Southwire 34930/34950 Instruction Manual

Hughes PWD30-EPO

Famed for its replaceable surge module, the Hughes 30A EMS boasts 2400 Joules of surge protection, a Kilowatt power monitor, a free smart device app, and a host of other electrical indicators and protections. Highly rated!

Hughes PWD30-EPO Instruction Manual

Best 50A Portable Surge Protectors (EMS) for RV

Power Grip 50-amp RV advanced surge protector and circuit analyzer

If your rig runs on 50-amp service, then these portable 50A surge protectors are the top two I recommend.

If you’re a full-timer, you may also consider a hardwired model (discussed throughout the article and recommendations shown at the end).

Portable RV Surge Protector EMS-PT50X

The EMS PT50X is the industry-leading surge protector for larger RVs. It includes under/under voltage protection, frequency protection, and a bypass switch. Comes with a built-in LCD screen.

Progressive Dynamics PT30/50X Instruction Manual

Southwire Surge Guard 50A

Boasting 4200 Joules of protection, the Southwire 34950 EMS surge protector offers under/over voltage protection, frequency protection, and a convenient easy-pull handle. Comes with a built-in LCD screen and optional Bluetooth connectivity.

Southwire 34930/34950 Instruction Manual

Hughes PWD50-EPO

Famed for its replaceable surge module, the Hughes 50A EMS boasts 4800 Joules of surge protection, a Kilowatt power monitor, a free smart device app, and a host of other electrical indicators and protections. Highly rated!

Hughes PWD50-EPO Instruction Manual

How Do I Purchase an RV Surge Protector?

You can either purchase a hardwired unit or a portable surge protector.

Using a portable surge protector is simple.

  1. You plug your camper power cord into the surge protector.
  2. You plug the surge protector into your campsite power pedestal.
  3. You continue life as normal.

In normal operation, using a surge protector should have no impact on your RV.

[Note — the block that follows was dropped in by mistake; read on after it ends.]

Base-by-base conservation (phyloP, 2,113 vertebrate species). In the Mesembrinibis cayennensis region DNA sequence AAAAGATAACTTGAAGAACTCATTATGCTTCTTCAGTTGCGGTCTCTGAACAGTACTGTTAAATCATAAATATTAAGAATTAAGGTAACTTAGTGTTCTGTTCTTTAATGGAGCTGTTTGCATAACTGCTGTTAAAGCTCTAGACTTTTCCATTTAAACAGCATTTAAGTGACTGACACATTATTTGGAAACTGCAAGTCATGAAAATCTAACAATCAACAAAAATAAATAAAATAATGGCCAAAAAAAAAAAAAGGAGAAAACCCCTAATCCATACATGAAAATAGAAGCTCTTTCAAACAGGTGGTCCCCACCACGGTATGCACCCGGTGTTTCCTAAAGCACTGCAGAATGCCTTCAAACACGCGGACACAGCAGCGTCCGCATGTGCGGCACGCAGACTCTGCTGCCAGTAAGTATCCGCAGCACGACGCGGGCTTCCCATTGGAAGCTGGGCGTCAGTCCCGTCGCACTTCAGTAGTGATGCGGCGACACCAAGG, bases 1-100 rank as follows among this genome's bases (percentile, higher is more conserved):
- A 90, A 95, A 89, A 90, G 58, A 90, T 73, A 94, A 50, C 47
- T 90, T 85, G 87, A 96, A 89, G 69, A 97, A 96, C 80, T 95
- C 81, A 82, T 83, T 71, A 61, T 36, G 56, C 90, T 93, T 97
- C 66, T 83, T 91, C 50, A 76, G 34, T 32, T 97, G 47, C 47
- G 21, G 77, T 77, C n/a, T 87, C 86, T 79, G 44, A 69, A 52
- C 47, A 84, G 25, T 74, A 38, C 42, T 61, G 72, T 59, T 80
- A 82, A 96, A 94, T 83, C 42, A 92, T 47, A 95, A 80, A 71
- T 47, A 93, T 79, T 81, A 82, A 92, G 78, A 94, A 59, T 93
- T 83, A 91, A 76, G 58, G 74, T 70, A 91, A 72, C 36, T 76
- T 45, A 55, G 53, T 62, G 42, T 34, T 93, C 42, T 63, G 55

Yes, you can use a surge protector with an adapter.

Check your Owner’s Manual for details, but most surge protectors are rated for down to 15A at 120V. That means you can plug them into a simple household outlet, and they’ll still detect electrical problems.

EMS Vs Surge Protector

A surge protector, as we’ve discussed, is a sacrificial component that protects your electric system from voltage spikes and surges.

An EMS is like a surge protector on steroids, and it’s what I highly, HIGHLY recommend.

In this article, unless I contrast or compare, I generally use the phrase “surge protector” to refer to both a basic protector and an EMS.

An EMS can detect and even shield against the following out-of-bound electrical conditions:

  • High voltage (above 132 volts)
  • Low voltage (brownouts) (below 104 volts)
  • Open neutral
    • 120V system: Energized, shock hazard, open circuit
    • 240V system: Energized, 240V applied to 120V circuits! DANGER
  • Open hot (no power)
  • Reverse polarity (miswired pedestal or subpanel)
  • Open ground (shock hazard)
  • High frequency (above 62.5 Hz)
  • Low frequency (below 57 Hz)
  • High current (excess of circuit rated amperage)